Over at AmericanStudies this week, Ben Railton let loose with “those things of which [he is] not as big a fan” regarding all things having to do with American Studies.  The last post of the series includes those who rail against him for his choices and those who add their two cents bruce-springsteen-1worth to the discussion of least favorite American Studier thing from the past or present. The crowd-sourcing is eclectic, but for anyone who knows me, you might be surprised at my mini-rant against the Boss and his The River tour. Happy Reading and Happy Weekend, everyone!


Apropos of the Italian American Forum CFP for the 2017 MLA: The Streets of Philadelphia: From Rocky to Creed.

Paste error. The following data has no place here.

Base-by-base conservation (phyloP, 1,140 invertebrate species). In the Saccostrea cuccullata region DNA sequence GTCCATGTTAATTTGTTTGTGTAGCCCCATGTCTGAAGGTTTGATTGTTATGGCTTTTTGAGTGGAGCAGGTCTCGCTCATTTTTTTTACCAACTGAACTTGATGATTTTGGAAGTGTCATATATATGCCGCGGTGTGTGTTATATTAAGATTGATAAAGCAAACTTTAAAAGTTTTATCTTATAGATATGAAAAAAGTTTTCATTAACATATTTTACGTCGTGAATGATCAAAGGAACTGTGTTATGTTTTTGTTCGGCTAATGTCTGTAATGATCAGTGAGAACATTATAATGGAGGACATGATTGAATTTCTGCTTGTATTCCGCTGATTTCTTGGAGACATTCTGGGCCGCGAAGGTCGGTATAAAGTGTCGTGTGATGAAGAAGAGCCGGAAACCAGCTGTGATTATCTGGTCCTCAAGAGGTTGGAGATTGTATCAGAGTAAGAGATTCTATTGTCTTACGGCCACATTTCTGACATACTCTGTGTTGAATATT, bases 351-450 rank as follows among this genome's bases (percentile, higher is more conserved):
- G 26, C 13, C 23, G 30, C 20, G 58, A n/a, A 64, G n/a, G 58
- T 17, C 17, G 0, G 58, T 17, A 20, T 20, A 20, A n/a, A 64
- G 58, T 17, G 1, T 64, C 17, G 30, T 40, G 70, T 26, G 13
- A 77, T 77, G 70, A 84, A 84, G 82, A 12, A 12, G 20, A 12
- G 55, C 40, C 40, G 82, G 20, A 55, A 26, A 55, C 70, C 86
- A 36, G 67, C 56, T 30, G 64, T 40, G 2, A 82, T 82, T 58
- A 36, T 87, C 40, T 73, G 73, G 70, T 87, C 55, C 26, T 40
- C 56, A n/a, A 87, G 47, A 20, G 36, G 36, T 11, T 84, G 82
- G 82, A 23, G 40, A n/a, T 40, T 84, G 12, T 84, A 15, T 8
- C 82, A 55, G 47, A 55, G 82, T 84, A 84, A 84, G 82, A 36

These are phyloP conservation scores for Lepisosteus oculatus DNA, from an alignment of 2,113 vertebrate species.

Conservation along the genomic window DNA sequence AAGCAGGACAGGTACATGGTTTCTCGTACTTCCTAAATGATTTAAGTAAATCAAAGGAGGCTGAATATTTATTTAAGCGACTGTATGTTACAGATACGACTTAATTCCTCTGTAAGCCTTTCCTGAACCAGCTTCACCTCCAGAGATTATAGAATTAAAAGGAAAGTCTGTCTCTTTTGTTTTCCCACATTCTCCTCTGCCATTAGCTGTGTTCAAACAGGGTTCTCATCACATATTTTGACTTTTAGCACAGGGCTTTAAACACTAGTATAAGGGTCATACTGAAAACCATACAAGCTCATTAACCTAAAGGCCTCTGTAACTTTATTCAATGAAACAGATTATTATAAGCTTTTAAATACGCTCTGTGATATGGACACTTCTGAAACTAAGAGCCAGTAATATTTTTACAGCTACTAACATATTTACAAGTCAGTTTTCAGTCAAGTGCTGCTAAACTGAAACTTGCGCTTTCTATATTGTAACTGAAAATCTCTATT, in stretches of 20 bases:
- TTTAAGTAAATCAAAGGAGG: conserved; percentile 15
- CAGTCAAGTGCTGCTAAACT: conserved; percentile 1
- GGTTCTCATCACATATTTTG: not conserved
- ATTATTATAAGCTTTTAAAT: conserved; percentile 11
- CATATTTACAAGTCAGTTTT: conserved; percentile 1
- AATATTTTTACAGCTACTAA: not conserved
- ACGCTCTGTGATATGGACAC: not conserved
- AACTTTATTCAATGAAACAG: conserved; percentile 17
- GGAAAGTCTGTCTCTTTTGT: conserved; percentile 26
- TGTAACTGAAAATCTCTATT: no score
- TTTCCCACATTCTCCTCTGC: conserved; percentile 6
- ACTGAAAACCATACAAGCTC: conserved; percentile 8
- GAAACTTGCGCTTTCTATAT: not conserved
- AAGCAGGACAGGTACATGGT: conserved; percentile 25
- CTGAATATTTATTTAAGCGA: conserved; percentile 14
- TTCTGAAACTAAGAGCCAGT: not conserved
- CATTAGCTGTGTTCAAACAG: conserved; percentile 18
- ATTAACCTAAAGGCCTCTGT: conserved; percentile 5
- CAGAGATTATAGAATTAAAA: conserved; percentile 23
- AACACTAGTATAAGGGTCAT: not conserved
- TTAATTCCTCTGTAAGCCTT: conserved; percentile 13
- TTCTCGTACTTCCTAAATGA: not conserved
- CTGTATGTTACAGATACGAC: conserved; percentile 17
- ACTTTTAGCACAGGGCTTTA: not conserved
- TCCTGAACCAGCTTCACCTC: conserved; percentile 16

sylvester-stallone-muhammad-ali-1977I’m gathering submissions for a possible panel on “The Streets of Philadelphia: From Rocky to Creed” at the MLA 2017 conference. Here is the CFP for those interested in submitting:

The MLA Italian American Forum seeks paper proposals for a possible session at the MLA Annual Convention in Philadelphia, PA January 5-8, 2017. Taking a cue from the presidential conference theme “Boundary Conditions,” this panel seeks submissions that explore the boundaries of racism and ethnocentrism in the Rocky series. We are most interested in papers engaging with: Italian American and African American masculinities; South Philly as a multi-ethnic/racialized community; Boxing rhetoric in the Rocky series; and Gender stereotypes related to ethnic and racial constructions. One-page CV and 250-word abstract to ncaronia@uri.edu by 3/15/16.

And for a bit of inspiration!